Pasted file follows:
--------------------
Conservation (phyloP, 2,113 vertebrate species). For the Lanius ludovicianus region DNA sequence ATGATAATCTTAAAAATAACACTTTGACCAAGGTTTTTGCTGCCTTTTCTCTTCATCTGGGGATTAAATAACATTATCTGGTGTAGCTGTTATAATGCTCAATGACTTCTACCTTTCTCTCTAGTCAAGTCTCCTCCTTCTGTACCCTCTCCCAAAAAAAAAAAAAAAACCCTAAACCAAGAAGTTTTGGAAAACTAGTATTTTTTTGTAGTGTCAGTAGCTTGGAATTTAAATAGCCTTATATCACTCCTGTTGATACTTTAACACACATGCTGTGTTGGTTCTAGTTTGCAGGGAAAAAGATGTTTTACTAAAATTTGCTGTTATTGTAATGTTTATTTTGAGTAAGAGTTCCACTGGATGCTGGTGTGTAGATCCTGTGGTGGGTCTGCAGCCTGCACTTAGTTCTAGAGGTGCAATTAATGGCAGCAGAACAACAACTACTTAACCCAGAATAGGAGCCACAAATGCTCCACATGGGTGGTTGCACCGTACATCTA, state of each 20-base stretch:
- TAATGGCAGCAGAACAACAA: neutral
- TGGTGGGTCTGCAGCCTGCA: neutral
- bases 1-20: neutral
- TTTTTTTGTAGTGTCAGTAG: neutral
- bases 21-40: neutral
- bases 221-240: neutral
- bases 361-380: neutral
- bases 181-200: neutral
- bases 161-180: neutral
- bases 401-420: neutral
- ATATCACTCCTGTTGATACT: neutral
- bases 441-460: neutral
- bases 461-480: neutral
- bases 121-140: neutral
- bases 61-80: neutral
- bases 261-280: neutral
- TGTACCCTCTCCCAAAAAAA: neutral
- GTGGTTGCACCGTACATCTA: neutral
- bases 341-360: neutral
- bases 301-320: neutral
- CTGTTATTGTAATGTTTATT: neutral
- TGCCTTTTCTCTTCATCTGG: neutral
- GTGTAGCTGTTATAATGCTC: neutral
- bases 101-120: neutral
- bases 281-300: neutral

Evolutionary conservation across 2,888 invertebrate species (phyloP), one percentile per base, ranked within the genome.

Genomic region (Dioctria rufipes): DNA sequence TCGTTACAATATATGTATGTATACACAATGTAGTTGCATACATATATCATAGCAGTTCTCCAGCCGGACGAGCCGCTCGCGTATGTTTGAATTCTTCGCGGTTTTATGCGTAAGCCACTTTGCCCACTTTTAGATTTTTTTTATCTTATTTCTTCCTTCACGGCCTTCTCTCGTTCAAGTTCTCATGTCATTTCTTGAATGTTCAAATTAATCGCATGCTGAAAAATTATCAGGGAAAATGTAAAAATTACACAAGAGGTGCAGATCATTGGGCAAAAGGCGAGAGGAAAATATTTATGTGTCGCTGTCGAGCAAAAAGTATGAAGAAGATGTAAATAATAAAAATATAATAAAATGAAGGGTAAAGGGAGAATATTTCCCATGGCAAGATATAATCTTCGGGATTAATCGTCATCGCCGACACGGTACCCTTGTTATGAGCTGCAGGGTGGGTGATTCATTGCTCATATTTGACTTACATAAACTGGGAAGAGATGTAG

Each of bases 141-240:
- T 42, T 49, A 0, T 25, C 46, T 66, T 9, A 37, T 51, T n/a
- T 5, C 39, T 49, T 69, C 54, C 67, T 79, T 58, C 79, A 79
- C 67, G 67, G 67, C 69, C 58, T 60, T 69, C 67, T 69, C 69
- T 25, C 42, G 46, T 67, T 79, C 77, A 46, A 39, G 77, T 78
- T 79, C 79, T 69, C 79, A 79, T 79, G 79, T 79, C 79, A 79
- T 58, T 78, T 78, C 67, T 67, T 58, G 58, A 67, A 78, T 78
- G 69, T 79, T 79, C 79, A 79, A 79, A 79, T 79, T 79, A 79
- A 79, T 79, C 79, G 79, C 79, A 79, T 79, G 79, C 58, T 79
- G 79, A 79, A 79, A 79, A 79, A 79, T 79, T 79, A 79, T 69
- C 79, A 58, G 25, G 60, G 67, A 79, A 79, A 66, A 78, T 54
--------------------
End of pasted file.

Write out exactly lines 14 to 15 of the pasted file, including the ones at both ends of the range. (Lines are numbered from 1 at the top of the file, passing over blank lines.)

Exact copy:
- bases 461-480: neutral
- bases 121-140: neutral